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The Ultimate M4S Insider
by Gene Yetter
Turbochargers, twin cams, and other performance components are available to make a car powered by an economical four-cylinder engine go fast. Maybe elevating the engine to the non-economical class! But what if the car has to go faster than mechanical modifications can deliver? Really fast, like a race car. After engine development, aerodynamics become a factor. To boost performance further, design or modify the car to cut efficiently through the air mass it impacts as it accelerates.
Indy race fans and Mopar fans should, and usually do, know of one memorable Dodge-branded car built with heavy emphasis on aerodynamics: the twin-turbo, mid-engine 2.2 Liter M4S Pace Car, a one-off effort sponsored by PPG Industries. Its build began in 1983 and it benefitted from development by Chrysler Corp. special-project engineers, a few independent Motor City shops and one lead Mopar automotive designer, Bob Ackerman, who retired from Chrysler in 1996 and presently lives in West Bloomfield, Michigan. The car set its own top speed record at 194.8 miles an hour with its engine outputting 440 horsepower at 25 psi maximum boost. Its coefficient of drag was an extraordinary 0.236.
First appearing in public at the Detroit Auto Show in January 1986, the M4S was trucked to Arizona weeks later to be featured in a film in which it was to be the ride of an enforcer from outer space known as, The Wraith. The futuristic car went on that year to run as a pace car at Indy series events at tracks around the U.S. Years later, before a Le Mans-winning, 8-Liter V-10 Viper went on display at the Walter P. Chrysler Museum in Auburn Hills, the retired M4S had the distinction of being the fastest car in the Museum’s collection.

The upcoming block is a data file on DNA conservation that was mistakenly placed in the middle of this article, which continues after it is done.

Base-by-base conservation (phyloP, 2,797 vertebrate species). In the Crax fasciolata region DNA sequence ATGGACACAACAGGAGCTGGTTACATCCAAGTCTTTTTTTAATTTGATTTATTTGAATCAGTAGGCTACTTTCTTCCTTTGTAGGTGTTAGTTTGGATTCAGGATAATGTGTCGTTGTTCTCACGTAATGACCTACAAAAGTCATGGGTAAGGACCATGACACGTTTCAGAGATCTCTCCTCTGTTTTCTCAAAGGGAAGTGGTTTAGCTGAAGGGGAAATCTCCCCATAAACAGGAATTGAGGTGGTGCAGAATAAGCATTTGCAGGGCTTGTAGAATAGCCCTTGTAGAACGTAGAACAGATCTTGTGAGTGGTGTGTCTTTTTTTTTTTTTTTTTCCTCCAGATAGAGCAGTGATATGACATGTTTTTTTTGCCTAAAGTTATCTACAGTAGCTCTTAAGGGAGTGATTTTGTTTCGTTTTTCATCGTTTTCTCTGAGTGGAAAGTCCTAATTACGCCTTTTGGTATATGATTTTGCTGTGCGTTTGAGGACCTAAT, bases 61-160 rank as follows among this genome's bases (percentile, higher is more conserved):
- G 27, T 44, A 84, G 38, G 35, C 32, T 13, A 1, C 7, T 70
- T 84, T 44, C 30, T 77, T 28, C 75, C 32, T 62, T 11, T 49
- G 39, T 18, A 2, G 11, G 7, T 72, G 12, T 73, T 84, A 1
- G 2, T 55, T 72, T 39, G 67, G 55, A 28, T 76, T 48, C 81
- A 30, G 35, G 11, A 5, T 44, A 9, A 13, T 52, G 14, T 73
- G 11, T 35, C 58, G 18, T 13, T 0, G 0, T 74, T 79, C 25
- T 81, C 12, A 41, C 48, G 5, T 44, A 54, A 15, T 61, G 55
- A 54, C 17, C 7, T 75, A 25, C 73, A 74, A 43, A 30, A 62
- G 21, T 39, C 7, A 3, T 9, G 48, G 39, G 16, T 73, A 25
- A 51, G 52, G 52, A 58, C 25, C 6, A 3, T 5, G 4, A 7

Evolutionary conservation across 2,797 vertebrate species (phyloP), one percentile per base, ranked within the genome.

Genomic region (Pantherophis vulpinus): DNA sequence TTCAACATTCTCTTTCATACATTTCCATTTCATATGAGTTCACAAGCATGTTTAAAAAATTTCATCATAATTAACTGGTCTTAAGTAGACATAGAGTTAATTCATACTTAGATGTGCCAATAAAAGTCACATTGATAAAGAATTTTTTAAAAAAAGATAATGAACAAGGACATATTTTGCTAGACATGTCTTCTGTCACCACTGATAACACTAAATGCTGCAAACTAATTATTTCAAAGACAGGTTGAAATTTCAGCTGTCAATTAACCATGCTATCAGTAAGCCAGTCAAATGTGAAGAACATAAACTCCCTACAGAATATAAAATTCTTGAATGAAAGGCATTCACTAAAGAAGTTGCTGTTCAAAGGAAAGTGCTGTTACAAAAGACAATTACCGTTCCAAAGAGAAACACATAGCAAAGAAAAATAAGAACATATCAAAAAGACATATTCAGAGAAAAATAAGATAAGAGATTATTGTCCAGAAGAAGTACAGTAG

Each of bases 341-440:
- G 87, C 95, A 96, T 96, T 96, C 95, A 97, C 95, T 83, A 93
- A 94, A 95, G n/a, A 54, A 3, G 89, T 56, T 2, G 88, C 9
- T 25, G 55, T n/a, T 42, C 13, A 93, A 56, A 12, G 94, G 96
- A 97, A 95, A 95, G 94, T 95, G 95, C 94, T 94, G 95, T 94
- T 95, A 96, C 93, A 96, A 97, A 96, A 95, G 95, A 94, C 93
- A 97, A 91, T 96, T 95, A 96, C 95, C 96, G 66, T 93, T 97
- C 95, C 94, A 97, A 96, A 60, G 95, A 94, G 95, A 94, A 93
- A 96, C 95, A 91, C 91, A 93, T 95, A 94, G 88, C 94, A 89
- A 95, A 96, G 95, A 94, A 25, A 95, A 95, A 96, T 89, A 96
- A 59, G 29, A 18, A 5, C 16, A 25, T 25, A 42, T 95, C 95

allpar.com has posted other pages about the M4S, including a conversation with Joe Pappas, logistics coordinator for the duration of the car's build and its Indy pace-car career; articles about, and pictures of, the original car at the Chrysler Museum; coverage of the car in the "The Wraith" film; and coverage of an M4S replica restored by car collector Lyle Suhr of Wichita, Kansas. In this article, Bob Ackerman recounts his story of the M4S. We also link to Bob’s own Web advertisement which offers dramatic M4S posters for sale.
According to Bob's personal log book, the pace car project got started at a meeting of Chrysler and PPG reps at the Chrysler design facility in Highland Park, Michigan, on June 13, 1983. This was in the complex of historic buildings that hailed back to the days when Walter P. still lead the company. PPG had been engaged with Big Three car companies in that period in developing many pace cars. In the case of a new pace car from Chrysler, PPG wanted it to be capable of reaching 200 miles an hour. The previous pace car in the Mopar line was a 1984 Daytona Turbo Z that had run at 175 mph.